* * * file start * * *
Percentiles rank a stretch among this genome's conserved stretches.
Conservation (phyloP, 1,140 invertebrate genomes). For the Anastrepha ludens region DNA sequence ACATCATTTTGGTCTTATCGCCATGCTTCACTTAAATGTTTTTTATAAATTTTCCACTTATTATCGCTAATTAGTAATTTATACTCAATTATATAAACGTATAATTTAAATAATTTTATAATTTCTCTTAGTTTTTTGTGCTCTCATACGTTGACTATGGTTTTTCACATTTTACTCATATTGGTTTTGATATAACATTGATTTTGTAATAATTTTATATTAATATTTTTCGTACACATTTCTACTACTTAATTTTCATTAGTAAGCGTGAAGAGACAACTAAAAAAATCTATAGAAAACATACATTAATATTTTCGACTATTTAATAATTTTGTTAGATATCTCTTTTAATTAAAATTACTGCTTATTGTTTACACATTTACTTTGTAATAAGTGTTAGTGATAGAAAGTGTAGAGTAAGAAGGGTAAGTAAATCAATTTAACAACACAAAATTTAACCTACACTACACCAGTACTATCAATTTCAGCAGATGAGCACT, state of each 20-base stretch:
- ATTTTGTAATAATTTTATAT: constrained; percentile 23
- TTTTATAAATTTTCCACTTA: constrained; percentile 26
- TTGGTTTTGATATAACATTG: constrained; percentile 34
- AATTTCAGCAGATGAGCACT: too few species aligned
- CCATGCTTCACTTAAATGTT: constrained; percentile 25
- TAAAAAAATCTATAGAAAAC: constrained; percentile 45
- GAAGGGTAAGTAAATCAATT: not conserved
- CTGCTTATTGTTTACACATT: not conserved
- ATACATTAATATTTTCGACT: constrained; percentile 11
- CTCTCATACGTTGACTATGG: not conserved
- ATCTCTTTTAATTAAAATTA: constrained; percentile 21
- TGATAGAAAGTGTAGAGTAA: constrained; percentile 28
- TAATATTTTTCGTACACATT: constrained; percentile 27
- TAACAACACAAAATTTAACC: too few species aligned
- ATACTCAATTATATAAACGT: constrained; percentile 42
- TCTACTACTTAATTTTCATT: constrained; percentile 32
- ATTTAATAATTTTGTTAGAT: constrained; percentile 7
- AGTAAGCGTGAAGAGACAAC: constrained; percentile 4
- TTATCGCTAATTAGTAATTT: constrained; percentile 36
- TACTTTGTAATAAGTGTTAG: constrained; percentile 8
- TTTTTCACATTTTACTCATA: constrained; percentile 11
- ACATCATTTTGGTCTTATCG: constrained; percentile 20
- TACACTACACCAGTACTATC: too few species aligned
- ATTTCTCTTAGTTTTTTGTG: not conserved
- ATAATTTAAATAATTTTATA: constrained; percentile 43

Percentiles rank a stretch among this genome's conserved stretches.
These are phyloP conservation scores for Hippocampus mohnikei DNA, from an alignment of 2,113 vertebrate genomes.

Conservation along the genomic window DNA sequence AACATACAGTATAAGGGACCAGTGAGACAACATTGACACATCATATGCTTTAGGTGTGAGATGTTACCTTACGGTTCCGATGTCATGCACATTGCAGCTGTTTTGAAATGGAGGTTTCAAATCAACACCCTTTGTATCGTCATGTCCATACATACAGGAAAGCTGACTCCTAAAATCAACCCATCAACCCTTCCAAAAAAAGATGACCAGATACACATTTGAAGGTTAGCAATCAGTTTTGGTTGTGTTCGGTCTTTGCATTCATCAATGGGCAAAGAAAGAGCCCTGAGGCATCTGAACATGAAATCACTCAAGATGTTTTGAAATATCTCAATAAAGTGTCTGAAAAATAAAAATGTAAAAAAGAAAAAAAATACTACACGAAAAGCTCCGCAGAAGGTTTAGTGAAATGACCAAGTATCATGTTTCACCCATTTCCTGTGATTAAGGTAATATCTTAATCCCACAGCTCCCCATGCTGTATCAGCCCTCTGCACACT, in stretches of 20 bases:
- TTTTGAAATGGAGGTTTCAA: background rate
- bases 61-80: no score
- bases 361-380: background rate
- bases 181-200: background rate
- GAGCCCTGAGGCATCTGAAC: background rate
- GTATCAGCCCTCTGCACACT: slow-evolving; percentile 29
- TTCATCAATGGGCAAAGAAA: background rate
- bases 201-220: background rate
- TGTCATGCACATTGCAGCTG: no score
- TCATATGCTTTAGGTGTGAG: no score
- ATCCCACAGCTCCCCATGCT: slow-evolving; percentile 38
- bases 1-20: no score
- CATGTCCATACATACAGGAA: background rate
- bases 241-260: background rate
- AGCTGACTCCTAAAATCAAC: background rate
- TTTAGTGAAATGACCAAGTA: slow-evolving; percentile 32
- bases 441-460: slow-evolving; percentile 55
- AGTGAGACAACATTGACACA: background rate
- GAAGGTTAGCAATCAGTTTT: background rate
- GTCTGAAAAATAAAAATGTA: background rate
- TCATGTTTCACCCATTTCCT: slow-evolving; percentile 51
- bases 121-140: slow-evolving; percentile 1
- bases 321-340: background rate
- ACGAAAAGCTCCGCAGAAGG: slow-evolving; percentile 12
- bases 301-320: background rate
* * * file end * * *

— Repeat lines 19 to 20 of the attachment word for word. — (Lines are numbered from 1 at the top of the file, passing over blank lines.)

- ATTTAATAATTTTGTTAGAT: constrained; percentile 7
- AGTAAGCGTGAAGAGACAAC: constrained; percentile 4